In the coming years, the Nation faces shortages of critical health care workers, including nurses and long-term care providers. In addition, all health care workers will need to be flexible and responsive enough to act on new challenges and maximize the potential of new technologies. In addition to strategies to develop its own workforce, HHS is committed to helping the field recruit and retain, as well as train, develop, and support, a competent professional and paraprofessional health care workforce. Among the operating and staff divisions contributing to the achievement of this objective are AoA, ASPE, CMS, HRSA, IHS, OPHS, and SAMHSA.
HHS, in the health care programs it operates, faces the same recruitment and retention challenges encountered by health care providers nationwide. The first performance indicator measures HHS’s success in meeting its goal to recruit and retain the Commissioned Corps members needed to provide ongoing health care. The second measures the Corps’ readiness to rapidly respond to medical emergencies and urgent public health needs.
Meeting External Challenges
HHS faces a number of challenges in improving the safety, quality, affordability, and accessibility of health care, including shifting demographics, changing trends in demand, increasing costs, and continuing concerns about implementing new technologies.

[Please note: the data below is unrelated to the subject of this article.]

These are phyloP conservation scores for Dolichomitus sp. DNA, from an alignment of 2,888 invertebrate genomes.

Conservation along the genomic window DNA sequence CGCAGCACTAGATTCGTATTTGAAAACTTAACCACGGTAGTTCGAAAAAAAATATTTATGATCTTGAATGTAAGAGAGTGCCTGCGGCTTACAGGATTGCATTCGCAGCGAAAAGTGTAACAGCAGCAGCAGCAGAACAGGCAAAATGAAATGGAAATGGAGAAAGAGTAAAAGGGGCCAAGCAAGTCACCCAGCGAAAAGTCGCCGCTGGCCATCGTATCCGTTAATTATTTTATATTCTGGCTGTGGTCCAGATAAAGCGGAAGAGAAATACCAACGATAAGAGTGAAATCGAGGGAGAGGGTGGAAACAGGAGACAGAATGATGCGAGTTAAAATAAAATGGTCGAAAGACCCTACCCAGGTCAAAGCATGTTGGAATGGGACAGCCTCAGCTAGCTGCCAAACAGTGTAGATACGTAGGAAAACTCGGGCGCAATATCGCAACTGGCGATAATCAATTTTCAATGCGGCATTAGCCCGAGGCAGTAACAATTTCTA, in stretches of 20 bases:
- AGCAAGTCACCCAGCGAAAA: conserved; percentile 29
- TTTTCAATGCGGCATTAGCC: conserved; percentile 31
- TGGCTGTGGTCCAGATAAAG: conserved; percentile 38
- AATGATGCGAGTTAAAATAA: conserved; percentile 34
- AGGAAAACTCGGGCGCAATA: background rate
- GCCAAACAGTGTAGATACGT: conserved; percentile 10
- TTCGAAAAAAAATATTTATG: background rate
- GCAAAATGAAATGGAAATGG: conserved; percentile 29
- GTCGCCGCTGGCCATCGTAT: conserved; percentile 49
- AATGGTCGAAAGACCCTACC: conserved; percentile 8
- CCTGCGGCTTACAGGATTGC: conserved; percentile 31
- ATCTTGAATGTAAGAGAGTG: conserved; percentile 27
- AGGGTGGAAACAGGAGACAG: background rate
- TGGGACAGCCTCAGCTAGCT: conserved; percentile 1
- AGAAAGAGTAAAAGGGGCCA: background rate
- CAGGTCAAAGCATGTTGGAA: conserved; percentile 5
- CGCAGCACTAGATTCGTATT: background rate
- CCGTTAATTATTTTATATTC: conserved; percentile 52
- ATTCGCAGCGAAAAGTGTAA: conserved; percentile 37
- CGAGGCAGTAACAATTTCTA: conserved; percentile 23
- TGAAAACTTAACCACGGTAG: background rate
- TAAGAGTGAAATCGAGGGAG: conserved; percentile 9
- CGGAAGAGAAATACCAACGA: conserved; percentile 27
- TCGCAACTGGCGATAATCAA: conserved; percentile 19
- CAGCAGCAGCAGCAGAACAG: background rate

Demographic changes include the aging of the Nation’s population and increasing life expectancy, a growing number of persons with disabilities, and an increasing number of populations who do not speak English and have low literacy. HHS is working to meet the challenge by targeting its outreach materials and media responses to these populations, monitoring trends in access and availability of care for these populations, and continuing to design and implement innovative demonstration programs and initiatives aimed at reducing disparities. For more information about this topic, see Chapter 4’s In the Spotlight: Demographic Changes and Their Impact on Health and Well-Being.